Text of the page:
In the Indian border state of Sikkim, indigenous Himalayan communities charted for hydroelectric dam construction fight to protect their sacred rivers.
From the U.S. to India, alarm has long been raised about overpopulation, leading to calls for harsh measures to curb it. But is population control the answer?
When a Filipino woman leaves her home to work overseas as a nanny, she knows that it will be years before she sees her own children again.
One year after the collapse of Rana Plaza many workers in Bangladesh still depend on garment-making—despite the low wages and high safety risk that come with the job.
Saudi Arabia's religious landscape is evolving, posing challenges to the ultraconservative version of Islam on which the kingdom was founded. What will that mean for its future governance?
Karachi is the world’s most violent city, with about 2,000 murders in 2013 as a result of its virulent gang politics. The city’s gangsters are openly linked to Pakistan’s national parties.
For centuries, the flood pulse of this lake has fed a nation and nurtured incredible biodiversity. With a changing climate and scores of dams planned upstream on the Mekong, can it survive?
Since the implementation of a new constitution in 2008, Ecuador has put more emphasis on the development of higher education. Yet the country's secondary schools are leaving many students unprepared.
With homophobic rhetoric now legitimized by federal law, being gay in Russia can be extremely dangerous.
As China rapidly urbanizes, many villages—and their distinct cultural heritage and folk traditions—disappear daily. Two urban Chinese artists go back to the land in search of meaning in modern China.
An interactive visual guide to the world's most rapidly growing religious movement.
It has been 15 years since the end of Northern Ireland's Troubles yet in Belfast, a city carved by "Peace Walls," the tension is still palpable.
Texas Tribune reporters Kiah Collier and Julián Aguilar discuss how they reported "The Taking," an investigation into how the federal government seized private land on the Texas-Mexico border to build a fence.
Jackie Spinner spent three months in Morocco exploring the ways in which the country has become a moderate Islamic hub in the North Africa and to examine the contrast between image and reality.
Gregory Scruggs, a U.S.-based journalist specializing in land and property rights, traveled to Antigua and Barbuda after Hurricane Irma. Watch to learn more.
Journalist Ana P. Santos reports from Qatar on how zina laws that criminalize unmarried sex target low-skilled migrant women and send them to prison—along with their babies.
In the 1950s the Cold War forever changed the American southwest, as thousands of hopeful uranium prospectors took to the hills in Utah, Colorado, New Mexico, Arizona, and beyond.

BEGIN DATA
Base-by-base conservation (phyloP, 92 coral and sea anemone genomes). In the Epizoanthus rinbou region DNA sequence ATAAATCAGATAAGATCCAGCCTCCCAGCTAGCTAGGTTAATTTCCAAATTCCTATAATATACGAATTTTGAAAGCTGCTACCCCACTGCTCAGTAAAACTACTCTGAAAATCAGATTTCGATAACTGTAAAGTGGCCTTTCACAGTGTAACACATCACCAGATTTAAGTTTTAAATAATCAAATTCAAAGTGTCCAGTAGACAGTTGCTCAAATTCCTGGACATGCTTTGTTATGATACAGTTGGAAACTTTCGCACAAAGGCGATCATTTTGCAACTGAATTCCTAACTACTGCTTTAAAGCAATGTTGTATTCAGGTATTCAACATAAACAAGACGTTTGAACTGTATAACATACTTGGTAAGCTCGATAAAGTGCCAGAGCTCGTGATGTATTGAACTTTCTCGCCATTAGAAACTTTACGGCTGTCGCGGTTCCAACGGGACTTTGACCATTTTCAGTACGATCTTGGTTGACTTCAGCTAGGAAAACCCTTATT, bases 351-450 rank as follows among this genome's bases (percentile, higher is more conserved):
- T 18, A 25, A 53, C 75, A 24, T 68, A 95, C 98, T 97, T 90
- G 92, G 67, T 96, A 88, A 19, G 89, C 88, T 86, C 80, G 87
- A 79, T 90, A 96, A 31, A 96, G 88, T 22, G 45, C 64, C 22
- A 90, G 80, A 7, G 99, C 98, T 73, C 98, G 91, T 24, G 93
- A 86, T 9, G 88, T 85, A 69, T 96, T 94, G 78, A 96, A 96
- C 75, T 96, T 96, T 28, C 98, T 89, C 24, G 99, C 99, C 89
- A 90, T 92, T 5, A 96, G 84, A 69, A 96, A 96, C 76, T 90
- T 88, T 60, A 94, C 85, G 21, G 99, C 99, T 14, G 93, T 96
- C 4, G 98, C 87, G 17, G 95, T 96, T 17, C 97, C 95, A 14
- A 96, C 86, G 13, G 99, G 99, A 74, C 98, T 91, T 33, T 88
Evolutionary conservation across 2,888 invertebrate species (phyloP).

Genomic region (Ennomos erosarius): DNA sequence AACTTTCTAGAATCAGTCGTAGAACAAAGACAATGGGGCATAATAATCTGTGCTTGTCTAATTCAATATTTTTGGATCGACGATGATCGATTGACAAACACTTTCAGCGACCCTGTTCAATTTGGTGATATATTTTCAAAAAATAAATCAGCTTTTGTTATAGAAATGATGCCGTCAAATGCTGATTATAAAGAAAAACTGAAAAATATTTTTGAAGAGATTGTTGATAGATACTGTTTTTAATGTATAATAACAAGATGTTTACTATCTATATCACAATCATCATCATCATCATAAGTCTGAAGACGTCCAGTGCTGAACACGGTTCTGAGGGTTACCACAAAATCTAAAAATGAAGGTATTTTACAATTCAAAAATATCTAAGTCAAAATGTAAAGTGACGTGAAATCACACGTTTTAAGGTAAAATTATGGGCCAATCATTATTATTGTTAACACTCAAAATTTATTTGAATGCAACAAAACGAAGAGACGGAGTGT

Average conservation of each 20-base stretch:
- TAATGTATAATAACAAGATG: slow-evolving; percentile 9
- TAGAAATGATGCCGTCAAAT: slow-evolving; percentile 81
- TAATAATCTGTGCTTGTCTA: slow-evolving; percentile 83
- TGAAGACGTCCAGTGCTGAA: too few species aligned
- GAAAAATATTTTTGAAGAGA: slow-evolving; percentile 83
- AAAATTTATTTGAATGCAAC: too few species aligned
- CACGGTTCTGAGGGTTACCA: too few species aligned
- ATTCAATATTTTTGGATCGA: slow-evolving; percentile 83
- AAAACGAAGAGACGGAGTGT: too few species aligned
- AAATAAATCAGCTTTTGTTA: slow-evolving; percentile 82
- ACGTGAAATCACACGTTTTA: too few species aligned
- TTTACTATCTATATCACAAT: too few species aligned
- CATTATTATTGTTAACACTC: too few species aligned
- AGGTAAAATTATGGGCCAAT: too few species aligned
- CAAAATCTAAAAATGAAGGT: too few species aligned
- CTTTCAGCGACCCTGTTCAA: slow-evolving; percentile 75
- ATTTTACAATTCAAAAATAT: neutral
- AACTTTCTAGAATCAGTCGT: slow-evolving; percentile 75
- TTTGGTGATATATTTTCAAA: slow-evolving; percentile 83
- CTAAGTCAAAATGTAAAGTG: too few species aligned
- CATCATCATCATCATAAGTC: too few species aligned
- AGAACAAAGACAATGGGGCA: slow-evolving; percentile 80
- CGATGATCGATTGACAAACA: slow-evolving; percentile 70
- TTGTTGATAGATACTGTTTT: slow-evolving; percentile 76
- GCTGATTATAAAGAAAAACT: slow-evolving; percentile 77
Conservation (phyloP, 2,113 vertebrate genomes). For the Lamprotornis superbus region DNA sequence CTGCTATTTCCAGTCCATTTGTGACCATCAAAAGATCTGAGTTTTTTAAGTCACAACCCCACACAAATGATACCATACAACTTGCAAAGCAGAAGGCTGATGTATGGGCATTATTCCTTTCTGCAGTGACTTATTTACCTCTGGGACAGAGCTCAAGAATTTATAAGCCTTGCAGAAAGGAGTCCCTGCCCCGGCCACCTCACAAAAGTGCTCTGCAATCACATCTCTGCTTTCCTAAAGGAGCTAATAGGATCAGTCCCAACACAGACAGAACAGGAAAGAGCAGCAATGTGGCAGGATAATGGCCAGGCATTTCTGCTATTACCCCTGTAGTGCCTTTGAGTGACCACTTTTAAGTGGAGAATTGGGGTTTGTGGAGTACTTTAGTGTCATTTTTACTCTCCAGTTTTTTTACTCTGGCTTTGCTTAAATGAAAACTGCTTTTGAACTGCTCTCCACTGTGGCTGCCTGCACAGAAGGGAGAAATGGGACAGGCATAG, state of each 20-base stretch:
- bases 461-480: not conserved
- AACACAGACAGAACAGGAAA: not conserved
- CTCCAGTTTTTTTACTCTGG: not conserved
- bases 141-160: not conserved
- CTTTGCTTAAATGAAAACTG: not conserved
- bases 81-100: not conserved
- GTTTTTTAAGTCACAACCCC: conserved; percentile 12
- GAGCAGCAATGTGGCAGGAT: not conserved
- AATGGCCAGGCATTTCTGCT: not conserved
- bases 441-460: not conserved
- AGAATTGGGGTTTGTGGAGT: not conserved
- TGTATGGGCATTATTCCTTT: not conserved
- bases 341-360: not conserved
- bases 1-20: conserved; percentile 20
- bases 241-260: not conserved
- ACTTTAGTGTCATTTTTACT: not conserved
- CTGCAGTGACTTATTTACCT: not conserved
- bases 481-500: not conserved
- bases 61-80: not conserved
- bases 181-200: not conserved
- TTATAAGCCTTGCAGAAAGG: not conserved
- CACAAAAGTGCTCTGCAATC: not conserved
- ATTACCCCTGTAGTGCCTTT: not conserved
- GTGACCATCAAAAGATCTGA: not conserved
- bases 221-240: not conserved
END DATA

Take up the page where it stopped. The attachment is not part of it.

Journalist Richard Bernstein traveled to Taiwan and Thailand to report on the growing influence of China around the world and in Southeast Asia.
A little-known story of survival during the Holocaust.
Bozeman, Montana-based journalist Elliott Woods reports on animal poaching and human rights abuses in the Central African Republic in 2016.
Photojournalist Neil Brandvold investigates the paralytic disease Konzo that has inflicted polio-life symptoms on thousands of the most impoverished people in Democratic Republic of Congo.
Pulitzer Prize-winning filmmaker and video journalist for The New York Times, Ben C. Solomon, discusses his VR film, "The Fight for Falluja."
Educators can use Paul Salopek's Out of Eden Walk as a teaching tool by exposing classrooms to the the project and having students design and implement a narrative walk of their own.
At the start of the school year, students might want to discuss global issues that arose over the summer. This lesson is intended to spark discussion on current events and ways to keep up with them.
Engage with the challenges and solutions that communities around the world are grappling with when trying to access vital food sources.
Will China’s decision to heavily invest in genome editing of crops payoff in the long run?
Reading guides, activities, and other resources to bring The 1619 Project into the classroom and beyond.
This lesson introduces the question: Can we create a nutritious and affordable food system in a way that’s green and fair?
This activity aims to help students make connections with their counterparts around the world by exploring what young people in different countries do in their free time.
Conflict—difficult to define, but keenly felt. Explore these stories about under-reported aspects of conflict and peacebuilding.
Climate change—an issue that affects us all, no matter where we are in the world. This guide will help begin a conversation about today's under-reported stories surrounding our global crisis.
Students explore factors that have led to the struggling dairy industry in the Midwest in order to understand the continual shifting of industrial businesses and how this affects their communities.
What stories do we see, and which ones do we miss? These stories go beyond the headlines to explore under-reported stories on migration and refugees in the United States and around the world.
Students read solutions journalism that explains the problems with volunteer travel and offers positive alternatives in order to develop their own opinion pieces on the purpose and ethics of travel.
Students read and discuss stories featuring children with an incarcerated parent, then take action to find solutions to some of the challenges these children face.